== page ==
Its debatable…Speak Up!

June 5, 2007

Women in Debate – Some New Perspectives

Filed under: Academics,Debate,Feminism/Gender — bk2nocal @ 10:23 pm

A few things I have read this week have resonated with me, making me recognize some things about the discussion of women in debate that is constantly being replayed within the intercollegiate policy debate community.  I thought I would take this opportunity to share them.  I’m not sure they will help to solve any problems, but I think a truly effective solution always requires us to first understand the problems/issues.  This is an area where I think our community SEES the problem, but can not UNDERSTAND the problem.  Without understanding, identification of problems will never lend themselves to a solution.

The first thing I found of interest was a study done by Jennifer L. Berdahl from the University of Toronto, published in the Journal of Applied Psychology.  The article’s title, “The Sexual Harassment of Uppity Women,” is sure to capture people’s attention, but the findings can be appropriately applied to intercollegiate debate.  The study was actually three studies.  The first looked at female and male college students, finding that “women with relatively masculine personalities (e.g., assertive, dominant, and independent) experienced the most sexual harassment.”  The second evaluated why this was the case, finding that “women with relatively masculine personalities were more likely than others to negatively evaluate potentially harassing scenarios.”  The third and final study, and the one which I think is most important when looking at college debate, “included male and female employees at 5 organizations” and showed that “women in male-dominated organizations who had relatively masculine personalities were sexually harassed the most.”

So, you may be wondering why I’m discussing this study in the context of intercollegiate debate.  A few reasons actually come to mind.  First, I think that most traditional gender analyses would find that what we do in intercollegiate debate is often masculine in tone and execution.  This means that women would often be perceived as demonstrating the masculine traits identified in the study.  In addition, debate is still largely male-dominated (although this is not true at every level or in every context, in a broad sense, it is true).  If we are to accept the findings of the study, this means that there is a high likelihood of women being sexually harassed in debate.  I agree with the author of the study that, “Viewing sexual harassment as the insensitive or nefarious pursuit of sexual expression and gratification has generated much confusion and controversy about why and whether sexual harassment constitutes sex discrimination and has led to policies that focus on policing sexual behavior at work rather than acts that perpetuate sex inequality.”  This calls into question the expectations that all of us have for women in debate.  Do we expect them to behave differently than men in debate?  Do we judge them differently?  I believe that there have been studies that have shown that the answer to these questions is a definitive yes.  Now we need to start asking what we can do about it.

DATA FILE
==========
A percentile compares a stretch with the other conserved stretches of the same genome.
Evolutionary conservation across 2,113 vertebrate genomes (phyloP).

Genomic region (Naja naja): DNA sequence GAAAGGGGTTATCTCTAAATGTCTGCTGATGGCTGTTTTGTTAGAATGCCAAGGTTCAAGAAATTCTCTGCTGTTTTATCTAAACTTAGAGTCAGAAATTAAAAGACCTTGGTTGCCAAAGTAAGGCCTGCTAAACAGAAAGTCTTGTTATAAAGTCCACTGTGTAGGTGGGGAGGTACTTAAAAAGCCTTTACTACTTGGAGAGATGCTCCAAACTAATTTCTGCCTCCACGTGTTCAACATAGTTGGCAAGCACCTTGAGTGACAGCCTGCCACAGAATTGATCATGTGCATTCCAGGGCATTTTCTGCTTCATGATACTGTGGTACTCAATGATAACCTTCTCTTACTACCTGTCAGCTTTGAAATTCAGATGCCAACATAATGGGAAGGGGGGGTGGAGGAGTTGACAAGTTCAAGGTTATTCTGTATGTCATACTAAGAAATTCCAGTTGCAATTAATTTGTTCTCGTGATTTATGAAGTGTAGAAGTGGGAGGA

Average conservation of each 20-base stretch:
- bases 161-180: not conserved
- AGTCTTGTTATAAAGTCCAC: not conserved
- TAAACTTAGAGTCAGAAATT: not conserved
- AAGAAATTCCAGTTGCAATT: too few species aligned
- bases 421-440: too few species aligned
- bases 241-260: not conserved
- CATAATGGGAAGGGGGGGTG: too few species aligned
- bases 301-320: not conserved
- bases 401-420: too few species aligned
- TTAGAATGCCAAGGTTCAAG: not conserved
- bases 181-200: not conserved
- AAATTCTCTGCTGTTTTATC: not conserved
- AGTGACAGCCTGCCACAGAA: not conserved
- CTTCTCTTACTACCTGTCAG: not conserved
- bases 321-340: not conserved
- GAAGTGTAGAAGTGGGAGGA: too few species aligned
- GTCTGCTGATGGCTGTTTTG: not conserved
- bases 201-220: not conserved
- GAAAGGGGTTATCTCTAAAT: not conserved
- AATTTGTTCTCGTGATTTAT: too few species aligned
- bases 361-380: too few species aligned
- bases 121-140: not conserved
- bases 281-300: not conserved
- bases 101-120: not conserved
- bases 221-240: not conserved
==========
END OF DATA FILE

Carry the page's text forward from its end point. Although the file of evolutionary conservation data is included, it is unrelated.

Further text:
The second item that made me think of the Women in Debate issue, was an online article from Pink Magazine (a publication that is new to me and one of my favorites) about Amparo Moraleda, General Manager, IBM Spain, Portugal, Greece, Israel and Turkey.  She does a good job of summing up one of the reasons the mentoring program is so important to me:

“I believe that each of us – every woman who has achieved certain milestones and has been able to differentiate herself in the business world – has a duty to become a role model for other women and to show it’s possible to be successful [and have] a personal or family life. Women lack role models. Many think it’s impossible because they don’t see a lot of women doing it. And I want to share that success is about determination, resiliency and passion…”

 I strongly believe that women role models are one of the most important ways we can improve participation levels and success levels of women in debate.  This past year, a two-woman team from Emory won the prestigious NDT.  Which is great.  But the question becomes, will those women stick around debate in the future or will they go on to “bigger and better things”?  Because if exceptional women have exceptional success and then move on, it is more difficult to establish a role model situation.  There are a lot of men who stick around the activity to coach and for graduate assistantships, but the number of women who do that is even lower than the number of women who find success while competing.  Again, I’m sure there are numerous reasons this is true, but I think its an important issue to understand in order to improve participation levels among women.

Well, I haven’t solved any of the world’s or debate’s problems in this post, but maybe these references will spark some ideas in me or someone else and we can start moving towards better understanding for better solutions. 


1 Comment »

  1. […] traits identified in the study.  In addition, debate is still largely male-dominated…” – Click here to read the entire […]

    Pingback by Austral - licious: Affirmative Action And Balancing The Voice In University Debates « The Naked Truth — June 22, 2007 @ 8:48 pm | Reply

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